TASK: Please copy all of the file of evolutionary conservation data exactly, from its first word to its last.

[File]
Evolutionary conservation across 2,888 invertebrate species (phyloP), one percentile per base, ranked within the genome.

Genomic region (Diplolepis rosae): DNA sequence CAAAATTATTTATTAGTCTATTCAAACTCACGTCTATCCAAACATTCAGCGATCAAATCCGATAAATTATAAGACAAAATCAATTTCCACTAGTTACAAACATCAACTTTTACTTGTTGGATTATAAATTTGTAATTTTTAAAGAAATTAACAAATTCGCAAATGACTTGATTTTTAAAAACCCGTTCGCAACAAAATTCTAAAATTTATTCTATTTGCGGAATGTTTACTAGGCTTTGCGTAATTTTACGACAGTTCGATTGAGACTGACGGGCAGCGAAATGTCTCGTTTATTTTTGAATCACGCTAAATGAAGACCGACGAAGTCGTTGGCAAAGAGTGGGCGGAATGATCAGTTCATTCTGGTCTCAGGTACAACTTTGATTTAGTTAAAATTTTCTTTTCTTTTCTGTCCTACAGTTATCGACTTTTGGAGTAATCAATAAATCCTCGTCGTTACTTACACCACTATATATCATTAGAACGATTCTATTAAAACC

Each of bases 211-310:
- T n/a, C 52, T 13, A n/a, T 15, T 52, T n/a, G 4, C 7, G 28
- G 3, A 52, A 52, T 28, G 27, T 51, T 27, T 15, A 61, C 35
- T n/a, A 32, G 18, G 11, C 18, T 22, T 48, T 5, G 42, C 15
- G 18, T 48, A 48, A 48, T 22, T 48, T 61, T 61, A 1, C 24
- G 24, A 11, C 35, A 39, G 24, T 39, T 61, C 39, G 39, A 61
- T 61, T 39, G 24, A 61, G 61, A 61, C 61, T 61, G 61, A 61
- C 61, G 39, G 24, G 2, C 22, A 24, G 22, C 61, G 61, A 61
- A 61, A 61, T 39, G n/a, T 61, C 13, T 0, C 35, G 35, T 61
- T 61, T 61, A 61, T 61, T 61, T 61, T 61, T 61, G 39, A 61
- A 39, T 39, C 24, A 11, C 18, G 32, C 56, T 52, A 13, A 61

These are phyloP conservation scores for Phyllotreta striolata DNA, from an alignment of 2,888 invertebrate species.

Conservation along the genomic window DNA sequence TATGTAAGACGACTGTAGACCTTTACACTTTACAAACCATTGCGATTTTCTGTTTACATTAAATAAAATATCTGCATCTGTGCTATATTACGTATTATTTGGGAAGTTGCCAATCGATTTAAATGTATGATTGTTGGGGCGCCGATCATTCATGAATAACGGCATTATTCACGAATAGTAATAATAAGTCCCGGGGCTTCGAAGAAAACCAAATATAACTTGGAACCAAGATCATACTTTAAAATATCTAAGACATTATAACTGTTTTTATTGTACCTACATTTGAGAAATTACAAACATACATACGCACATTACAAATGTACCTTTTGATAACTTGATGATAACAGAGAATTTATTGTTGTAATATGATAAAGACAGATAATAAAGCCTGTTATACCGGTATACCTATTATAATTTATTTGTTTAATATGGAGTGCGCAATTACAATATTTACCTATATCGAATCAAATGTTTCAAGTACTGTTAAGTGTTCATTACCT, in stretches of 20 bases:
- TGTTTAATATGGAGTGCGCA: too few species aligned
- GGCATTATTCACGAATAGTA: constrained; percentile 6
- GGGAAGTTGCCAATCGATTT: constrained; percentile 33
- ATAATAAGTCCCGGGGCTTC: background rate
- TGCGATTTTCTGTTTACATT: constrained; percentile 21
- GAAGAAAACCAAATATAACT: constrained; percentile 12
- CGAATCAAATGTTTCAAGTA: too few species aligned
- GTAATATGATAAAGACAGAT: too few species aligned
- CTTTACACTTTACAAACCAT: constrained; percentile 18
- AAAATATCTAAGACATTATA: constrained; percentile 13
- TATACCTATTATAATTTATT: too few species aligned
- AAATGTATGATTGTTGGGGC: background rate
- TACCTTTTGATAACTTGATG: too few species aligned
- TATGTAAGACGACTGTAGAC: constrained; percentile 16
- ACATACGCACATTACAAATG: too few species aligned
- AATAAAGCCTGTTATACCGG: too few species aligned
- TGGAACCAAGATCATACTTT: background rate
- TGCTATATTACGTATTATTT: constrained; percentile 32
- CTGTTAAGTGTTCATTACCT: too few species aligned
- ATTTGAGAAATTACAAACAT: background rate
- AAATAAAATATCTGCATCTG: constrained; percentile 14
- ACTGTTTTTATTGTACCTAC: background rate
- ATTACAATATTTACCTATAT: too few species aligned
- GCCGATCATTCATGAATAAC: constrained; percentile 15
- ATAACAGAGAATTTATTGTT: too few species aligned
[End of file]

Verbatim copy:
Evolutionary conservation across 2,888 invertebrate species (phyloP), one percentile per base, ranked within the genome.

Genomic region (Diplolepis rosae): DNA sequence CAAAATTATTTATTAGTCTATTCAAACTCACGTCTATCCAAACATTCAGCGATCAAATCCGATAAATTATAAGACAAAATCAATTTCCACTAGTTACAAACATCAACTTTTACTTGTTGGATTATAAATTTGTAATTTTTAAAGAAATTAACAAATTCGCAAATGACTTGATTTTTAAAAACCCGTTCGCAACAAAATTCTAAAATTTATTCTATTTGCGGAATGTTTACTAGGCTTTGCGTAATTTTACGACAGTTCGATTGAGACTGACGGGCAGCGAAATGTCTCGTTTATTTTTGAATCACGCTAAATGAAGACCGACGAAGTCGTTGGCAAAGAGTGGGCGGAATGATCAGTTCATTCTGGTCTCAGGTACAACTTTGATTTAGTTAAAATTTTCTTTTCTTTTCTGTCCTACAGTTATCGACTTTTGGAGTAATCAATAAATCCTCGTCGTTACTTACACCACTATATATCATTAGAACGATTCTATTAAAACC

Each of bases 211-310:
- T n/a, C 52, T 13, A n/a, T 15, T 52, T n/a, G 4, C 7, G 28
- G 3, A 52, A 52, T 28, G 27, T 51, T 27, T 15, A 61, C 35
- T n/a, A 32, G 18, G 11, C 18, T 22, T 48, T 5, G 42, C 15
- G 18, T 48, A 48, A 48, T 22, T 48, T 61, T 61, A 1, C 24
- G 24, A 11, C 35, A 39, G 24, T 39, T 61, C 39, G 39, A 61
- T 61, T 39, G 24, A 61, G 61, A 61, C 61, T 61, G 61, A 61
- C 61, G 39, G 24, G 2, C 22, A 24, G 22, C 61, G 61, A 61
- A 61, A 61, T 39, G n/a, T 61, C 13, T 0, C 35, G 35, T 61
- T 61, T 61, A 61, T 61, T 61, T 61, T 61, T 61, G 39, A 61
- A 39, T 39, C 24, A 11, C 18, G 32, C 56, T 52, A 13, A 61

These are phyloP conservation scores for Phyllotreta striolata DNA, from an alignment of 2,888 invertebrate species.

Conservation along the genomic window DNA sequence TATGTAAGACGACTGTAGACCTTTACACTTTACAAACCATTGCGATTTTCTGTTTACATTAAATAAAATATCTGCATCTGTGCTATATTACGTATTATTTGGGAAGTTGCCAATCGATTTAAATGTATGATTGTTGGGGCGCCGATCATTCATGAATAACGGCATTATTCACGAATAGTAATAATAAGTCCCGGGGCTTCGAAGAAAACCAAATATAACTTGGAACCAAGATCATACTTTAAAATATCTAAGACATTATAACTGTTTTTATTGTACCTACATTTGAGAAATTACAAACATACATACGCACATTACAAATGTACCTTTTGATAACTTGATGATAACAGAGAATTTATTGTTGTAATATGATAAAGACAGATAATAAAGCCTGTTATACCGGTATACCTATTATAATTTATTTGTTTAATATGGAGTGCGCAATTACAATATTTACCTATATCGAATCAAATGTTTCAAGTACTGTTAAGTGTTCATTACCT, in stretches of 20 bases:
- TGTTTAATATGGAGTGCGCA: too few species aligned
- GGCATTATTCACGAATAGTA: constrained; percentile 6
- GGGAAGTTGCCAATCGATTT: constrained; percentile 33
- ATAATAAGTCCCGGGGCTTC: background rate
- TGCGATTTTCTGTTTACATT: constrained; percentile 21
- GAAGAAAACCAAATATAACT: constrained; percentile 12
- CGAATCAAATGTTTCAAGTA: too few species aligned
- GTAATATGATAAAGACAGAT: too few species aligned
- CTTTACACTTTACAAACCAT: constrained; percentile 18
- AAAATATCTAAGACATTATA: constrained; percentile 13
- TATACCTATTATAATTTATT: too few species aligned
- AAATGTATGATTGTTGGGGC: background rate
- TACCTTTTGATAACTTGATG: too few species aligned
- TATGTAAGACGACTGTAGAC: constrained; percentile 16
- ACATACGCACATTACAAATG: too few species aligned
- AATAAAGCCTGTTATACCGG: too few species aligned
- TGGAACCAAGATCATACTTT: background rate
- TGCTATATTACGTATTATTT: constrained; percentile 32
- CTGTTAAGTGTTCATTACCT: too few species aligned
- ATTTGAGAAATTACAAACAT: background rate
- AAATAAAATATCTGCATCTG: constrained; percentile 14
- ACTGTTTTTATTGTACCTAC: background rate
- ATTACAATATTTACCTATAT: too few species aligned
- GCCGATCATTCATGAATAAC: constrained; percentile 15
- ATAACAGAGAATTTATTGTT: too few species aligned